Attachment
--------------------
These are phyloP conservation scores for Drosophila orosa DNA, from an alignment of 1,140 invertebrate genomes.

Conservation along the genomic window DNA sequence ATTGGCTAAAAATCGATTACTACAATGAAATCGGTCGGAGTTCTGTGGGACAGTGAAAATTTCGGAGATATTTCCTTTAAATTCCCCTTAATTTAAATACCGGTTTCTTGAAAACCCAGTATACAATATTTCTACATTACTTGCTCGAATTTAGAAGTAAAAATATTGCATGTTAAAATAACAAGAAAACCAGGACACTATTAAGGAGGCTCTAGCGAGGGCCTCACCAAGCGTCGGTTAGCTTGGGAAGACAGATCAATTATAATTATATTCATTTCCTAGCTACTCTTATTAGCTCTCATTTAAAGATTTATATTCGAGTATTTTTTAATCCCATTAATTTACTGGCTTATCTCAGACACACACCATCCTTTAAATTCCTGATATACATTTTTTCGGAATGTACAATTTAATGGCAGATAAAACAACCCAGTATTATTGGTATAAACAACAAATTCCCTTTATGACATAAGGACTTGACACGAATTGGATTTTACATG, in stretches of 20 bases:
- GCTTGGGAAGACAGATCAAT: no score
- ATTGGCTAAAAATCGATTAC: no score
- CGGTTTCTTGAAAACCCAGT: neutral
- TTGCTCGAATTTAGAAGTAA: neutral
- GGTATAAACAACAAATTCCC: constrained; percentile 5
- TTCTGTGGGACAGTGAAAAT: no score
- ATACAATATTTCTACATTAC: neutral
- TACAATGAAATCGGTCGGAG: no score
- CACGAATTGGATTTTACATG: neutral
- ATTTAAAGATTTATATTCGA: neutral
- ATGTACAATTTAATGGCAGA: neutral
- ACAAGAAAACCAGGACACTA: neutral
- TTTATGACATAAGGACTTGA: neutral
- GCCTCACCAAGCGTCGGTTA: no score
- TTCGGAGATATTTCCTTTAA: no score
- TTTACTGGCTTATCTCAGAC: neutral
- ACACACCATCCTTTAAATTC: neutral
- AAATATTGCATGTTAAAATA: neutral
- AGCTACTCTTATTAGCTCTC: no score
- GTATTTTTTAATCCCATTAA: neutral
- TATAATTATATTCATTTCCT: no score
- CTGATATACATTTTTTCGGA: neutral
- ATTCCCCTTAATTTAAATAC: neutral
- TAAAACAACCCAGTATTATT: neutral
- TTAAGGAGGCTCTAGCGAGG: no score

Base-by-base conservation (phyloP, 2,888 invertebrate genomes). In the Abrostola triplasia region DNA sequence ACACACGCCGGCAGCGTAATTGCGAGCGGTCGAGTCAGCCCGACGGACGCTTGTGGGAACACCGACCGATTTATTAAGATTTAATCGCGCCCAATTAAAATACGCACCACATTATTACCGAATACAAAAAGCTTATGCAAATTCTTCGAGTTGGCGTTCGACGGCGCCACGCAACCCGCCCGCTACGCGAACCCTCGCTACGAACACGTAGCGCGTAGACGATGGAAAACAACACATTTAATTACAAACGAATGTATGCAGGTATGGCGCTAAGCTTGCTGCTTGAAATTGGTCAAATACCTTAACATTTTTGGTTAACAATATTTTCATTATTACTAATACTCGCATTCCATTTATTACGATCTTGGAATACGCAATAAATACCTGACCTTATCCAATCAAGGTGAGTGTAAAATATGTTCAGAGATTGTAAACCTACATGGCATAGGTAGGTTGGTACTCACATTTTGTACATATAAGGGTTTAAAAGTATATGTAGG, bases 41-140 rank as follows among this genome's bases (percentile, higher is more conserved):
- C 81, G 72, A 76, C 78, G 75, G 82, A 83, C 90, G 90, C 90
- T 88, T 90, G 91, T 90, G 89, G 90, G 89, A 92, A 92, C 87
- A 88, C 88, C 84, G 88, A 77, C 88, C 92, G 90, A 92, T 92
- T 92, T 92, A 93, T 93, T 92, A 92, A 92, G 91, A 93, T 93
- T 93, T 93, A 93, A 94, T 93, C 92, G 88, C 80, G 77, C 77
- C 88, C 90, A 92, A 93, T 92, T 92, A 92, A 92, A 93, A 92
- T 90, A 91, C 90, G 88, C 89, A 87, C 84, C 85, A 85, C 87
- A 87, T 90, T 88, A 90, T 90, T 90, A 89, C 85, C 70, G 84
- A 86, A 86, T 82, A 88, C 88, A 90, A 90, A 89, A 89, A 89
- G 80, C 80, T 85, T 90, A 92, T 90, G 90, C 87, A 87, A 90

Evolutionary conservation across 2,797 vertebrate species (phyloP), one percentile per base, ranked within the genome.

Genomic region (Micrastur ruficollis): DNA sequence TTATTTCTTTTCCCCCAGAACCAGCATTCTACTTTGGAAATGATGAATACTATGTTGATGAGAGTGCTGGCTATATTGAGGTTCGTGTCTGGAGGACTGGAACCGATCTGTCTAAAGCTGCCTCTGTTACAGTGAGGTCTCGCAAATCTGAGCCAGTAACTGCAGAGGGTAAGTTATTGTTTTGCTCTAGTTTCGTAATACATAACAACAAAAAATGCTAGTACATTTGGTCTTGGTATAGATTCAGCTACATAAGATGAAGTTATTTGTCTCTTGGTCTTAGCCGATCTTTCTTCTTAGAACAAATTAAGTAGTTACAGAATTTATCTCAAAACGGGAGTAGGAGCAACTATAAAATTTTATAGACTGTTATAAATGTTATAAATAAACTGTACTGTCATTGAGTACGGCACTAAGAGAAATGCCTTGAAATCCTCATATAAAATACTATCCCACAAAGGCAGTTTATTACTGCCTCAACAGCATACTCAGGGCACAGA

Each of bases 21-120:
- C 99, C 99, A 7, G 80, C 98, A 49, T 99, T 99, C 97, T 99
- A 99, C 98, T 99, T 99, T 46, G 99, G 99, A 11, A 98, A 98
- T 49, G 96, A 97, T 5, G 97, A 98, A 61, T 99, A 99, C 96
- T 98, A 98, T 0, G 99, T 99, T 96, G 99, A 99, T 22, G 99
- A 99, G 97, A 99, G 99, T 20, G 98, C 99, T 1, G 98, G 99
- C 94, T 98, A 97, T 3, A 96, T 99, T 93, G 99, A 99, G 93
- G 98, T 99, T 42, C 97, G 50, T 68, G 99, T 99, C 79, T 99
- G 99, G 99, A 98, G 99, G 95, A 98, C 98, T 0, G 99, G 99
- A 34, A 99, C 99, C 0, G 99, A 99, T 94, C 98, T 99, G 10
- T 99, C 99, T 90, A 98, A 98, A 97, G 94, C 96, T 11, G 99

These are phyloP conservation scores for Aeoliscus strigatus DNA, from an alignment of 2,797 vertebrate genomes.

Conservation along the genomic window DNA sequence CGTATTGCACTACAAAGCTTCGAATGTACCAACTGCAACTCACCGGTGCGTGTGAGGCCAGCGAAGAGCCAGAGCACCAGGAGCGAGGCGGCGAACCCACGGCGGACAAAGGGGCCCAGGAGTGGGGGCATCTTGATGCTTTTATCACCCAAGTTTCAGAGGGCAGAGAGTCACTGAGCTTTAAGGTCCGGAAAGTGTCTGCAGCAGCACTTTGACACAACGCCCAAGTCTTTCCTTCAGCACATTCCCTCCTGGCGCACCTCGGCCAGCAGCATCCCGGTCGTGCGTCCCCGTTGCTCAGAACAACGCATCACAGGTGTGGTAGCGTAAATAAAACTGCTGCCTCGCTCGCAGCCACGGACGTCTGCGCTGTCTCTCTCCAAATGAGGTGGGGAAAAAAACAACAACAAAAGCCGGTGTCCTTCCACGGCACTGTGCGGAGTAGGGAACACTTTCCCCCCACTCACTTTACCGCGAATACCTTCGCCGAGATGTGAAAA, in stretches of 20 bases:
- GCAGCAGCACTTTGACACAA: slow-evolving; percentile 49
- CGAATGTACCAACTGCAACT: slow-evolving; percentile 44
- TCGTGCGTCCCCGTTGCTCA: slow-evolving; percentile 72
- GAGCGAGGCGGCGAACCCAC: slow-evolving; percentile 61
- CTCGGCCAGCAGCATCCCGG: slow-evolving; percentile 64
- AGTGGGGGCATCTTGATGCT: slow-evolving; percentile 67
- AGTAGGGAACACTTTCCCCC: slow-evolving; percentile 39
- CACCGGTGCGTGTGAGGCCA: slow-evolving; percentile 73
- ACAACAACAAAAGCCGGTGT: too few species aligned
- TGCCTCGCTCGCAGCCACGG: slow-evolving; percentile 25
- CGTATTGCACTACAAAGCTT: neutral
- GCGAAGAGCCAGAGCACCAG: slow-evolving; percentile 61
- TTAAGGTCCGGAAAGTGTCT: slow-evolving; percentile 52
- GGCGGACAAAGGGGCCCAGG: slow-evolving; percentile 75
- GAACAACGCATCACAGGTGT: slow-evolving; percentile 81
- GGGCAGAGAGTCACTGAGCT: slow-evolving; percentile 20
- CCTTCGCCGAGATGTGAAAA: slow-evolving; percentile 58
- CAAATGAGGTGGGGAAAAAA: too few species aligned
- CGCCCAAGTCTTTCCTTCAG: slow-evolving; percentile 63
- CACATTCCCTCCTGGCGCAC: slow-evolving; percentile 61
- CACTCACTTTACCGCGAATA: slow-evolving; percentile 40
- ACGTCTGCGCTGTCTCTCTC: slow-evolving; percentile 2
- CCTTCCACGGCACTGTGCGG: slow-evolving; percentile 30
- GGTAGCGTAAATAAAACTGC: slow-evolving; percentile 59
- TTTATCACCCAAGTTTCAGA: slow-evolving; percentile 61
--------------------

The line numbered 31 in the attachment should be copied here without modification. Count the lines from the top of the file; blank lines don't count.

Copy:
- A 88, C 88, C 84, G 88, A 77, C 88, C 92, G 90, A 92, T 92